Das deutsche Bildungssystem ist wie eine Fließbandfabrik.
Es geht nicht um die glückliche Zukunft des einzelnen Schülers. Nein, es geht darum möglichst schnell, günstig und effizient “Nahrung” für den Arbeitsmarkt zu produzieren. Wie Hühnchen in der Fleischproduktion bekommen wir die Flügel gestutzt damit wir nicht ausbrechen, nicht wegfliegen oder uns wehren. Wir werden gerupft, von jeglichen individuellen Merkmalen befreit bis wir alle gleich aussehen, gleich denken, das gleiche wollen. Dauert die Produktion zu lange wird es uneffizient für die Produzenten, Überstunden in Form von G8, wenn nötig sogar Nachtschichten für alle Beteiligten werden gerne für einen höheren Gewinn in Kauf genommen. Bloß niemals das Fließband abstellen! Entspricht ein Produkt nicht der Norm, den Vorstellungen des Verbrauchers wird es noch einmal zurückgestuft und solange überarbeitet bis es endlich den engstirnigen Anforderungen gerecht wird. Ist es immer noch nicht gut genug wird es aussortiert. Jedes Jahr gibt es Nachschub, Frischfleisch, das es durch das katastrophale Fabriksystem zu schleusen gilt um den Hunger des gefräßigen Arbeitsmarkts zu stillen.Die eigentliche Frage ist: In welcher Fabrik hat sich jemals jemand für das Schicksal des Produktes interessiert?Die zweite Frage: Sind wir wirklich so wehrlos wie Hühnchen in einer Fleischfabrik…
The hippies were right
1 Make love, not war. It’s a cliché, but it’s as sensible as anything anyone ever said anywhere. The Vietnam of the past is the Iraq of the present. We’re still at war, and would prefer not to be.
2 Natural foods are a way of life, not a lifestyle. Natural foods are not a fad diet. When people eat natural foods, and eat slow food and cook at home, those people enjoy better health. We know that people are committed to eating healthy, natural food because Outpost owners stick around, even during a recession.
3 Buying bulk saves money & the planet. “Unpackaged,” a new store in London recently opened its doors, marketing itself on this premise: customers buy empty containers, fill them in the store and return to re-fill them when they are empty. This keeps prices down, and keeps bottles out of landfill. We agree, and it’s why we’ve been offering bulk grains, soup, tea and spices for decades.
4 Pesticides are harmful. We instinctively know this. A pesticide kills bugs, so why would we want to eat it?
5 Cooperation is better than corporation. It works for Outpost, of course, but consider others. Think about the recession. Think about the banks. Then think about the credit unions. The credit unions fared better because of their cooperative, less risky business model.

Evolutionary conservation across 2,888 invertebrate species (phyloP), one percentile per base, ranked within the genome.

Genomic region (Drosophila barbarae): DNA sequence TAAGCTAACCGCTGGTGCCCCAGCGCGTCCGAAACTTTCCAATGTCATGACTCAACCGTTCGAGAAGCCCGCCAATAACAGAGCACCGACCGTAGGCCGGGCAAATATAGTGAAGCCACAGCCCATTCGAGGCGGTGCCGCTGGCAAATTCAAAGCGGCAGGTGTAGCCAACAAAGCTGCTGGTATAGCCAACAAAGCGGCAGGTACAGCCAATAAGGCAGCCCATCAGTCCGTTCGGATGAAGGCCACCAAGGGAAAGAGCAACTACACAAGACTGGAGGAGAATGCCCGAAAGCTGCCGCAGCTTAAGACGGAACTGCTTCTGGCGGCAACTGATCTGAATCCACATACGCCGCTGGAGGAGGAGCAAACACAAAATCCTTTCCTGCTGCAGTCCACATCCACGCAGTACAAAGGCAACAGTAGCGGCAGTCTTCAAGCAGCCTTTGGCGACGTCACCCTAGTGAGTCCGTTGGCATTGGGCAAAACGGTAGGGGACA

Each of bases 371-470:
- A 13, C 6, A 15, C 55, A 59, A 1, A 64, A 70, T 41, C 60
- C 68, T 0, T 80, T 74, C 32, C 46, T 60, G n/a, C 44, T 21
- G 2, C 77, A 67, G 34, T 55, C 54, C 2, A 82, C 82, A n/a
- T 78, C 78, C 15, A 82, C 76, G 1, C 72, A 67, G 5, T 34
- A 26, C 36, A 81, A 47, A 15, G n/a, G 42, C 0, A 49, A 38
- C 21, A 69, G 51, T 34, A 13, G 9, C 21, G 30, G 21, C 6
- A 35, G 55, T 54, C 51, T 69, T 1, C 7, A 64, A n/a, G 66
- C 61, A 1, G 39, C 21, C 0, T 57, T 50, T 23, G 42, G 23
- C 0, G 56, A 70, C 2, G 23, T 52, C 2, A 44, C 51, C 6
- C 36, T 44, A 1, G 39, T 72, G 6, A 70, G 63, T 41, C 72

6 Knowing where your food comes from makes sense. “Know your farmer, know your food,”. Whether it was a slogan on a sandwich board in 1973 or a clever piece of copywriting out of Washington , the fact remains that consumers are less likely to suffer from food-borne illnesses if they know where their food comes from. This isn’t just about touchy-feely community relations. Recall the October New York Times article exposing how ground beef products can be made up of different cuts of meat from different slaughterhouses — impossible to trace. The reporter told the story of dance instructor Stephanie Smith, whose E.coli-tainted hamburger meat put her in a coma for nine weeks. How can we keep food safe when we don’t know where it came from? We can’t.
7 Herbs are nature’s pharmacy. If a natural remedy can cure what ails you, why use anything else?
8 Logo t-shirts are cool. Just ask Alterra or Milwaukee’s Teecycle Tim, who runs a business selling vintage logo shirts.
9 So are Red Wing boots with vibram soles. It’s how you wear ‘em.
10 Freedom. People everywhere just want to be free.
11 Yoga. People everywhere just want to be flexible, strong, calm and pretty.
12 Composting. Even hip NYC urbanites are composting in their teeny kitchens these days. And the mayor of San Francisco made it a rule. If you don’t compost your food scraps, they smack your legs. Of course, San Francisco officials are now coming under attack for supplying residents with toxic composting material, so I guess they’re the ones getting their legs smacked. Lesson learned: It pays to research your compost.
13 Fair trade. It’s only fair.
14 Collecting rainwater. While this is outlawed in some western states, this makes common sense here. Protect that lake, people!
15 Growing our own food. There’s an amazing amount of satisfaction to be gained from eating food you grew out of your own spot of earth.
16 Meditation. This is going to keep on growing in popularity. We are information-saturated; imagine being able to empty your mind!
17 Joplin,Hendrix, Dylan the Stones and the Beatles.
Love them or not, there’s no denying the influence.
18 Community works.
Small-based businesses coming together as a community have pooled their talents and resources to promote themselves, each other, the city and the shop local ethos.
“I’m just trying to create a musical realm that people are invited to come and enjoy but it’s hard, people want to judge and hate and that’s just something I’m starting to deal with now because I know that this album is going to come out in a couple of months and I’m going to have to deal with the rejection.”
# beautiful HQ photo
Good lord my ovaries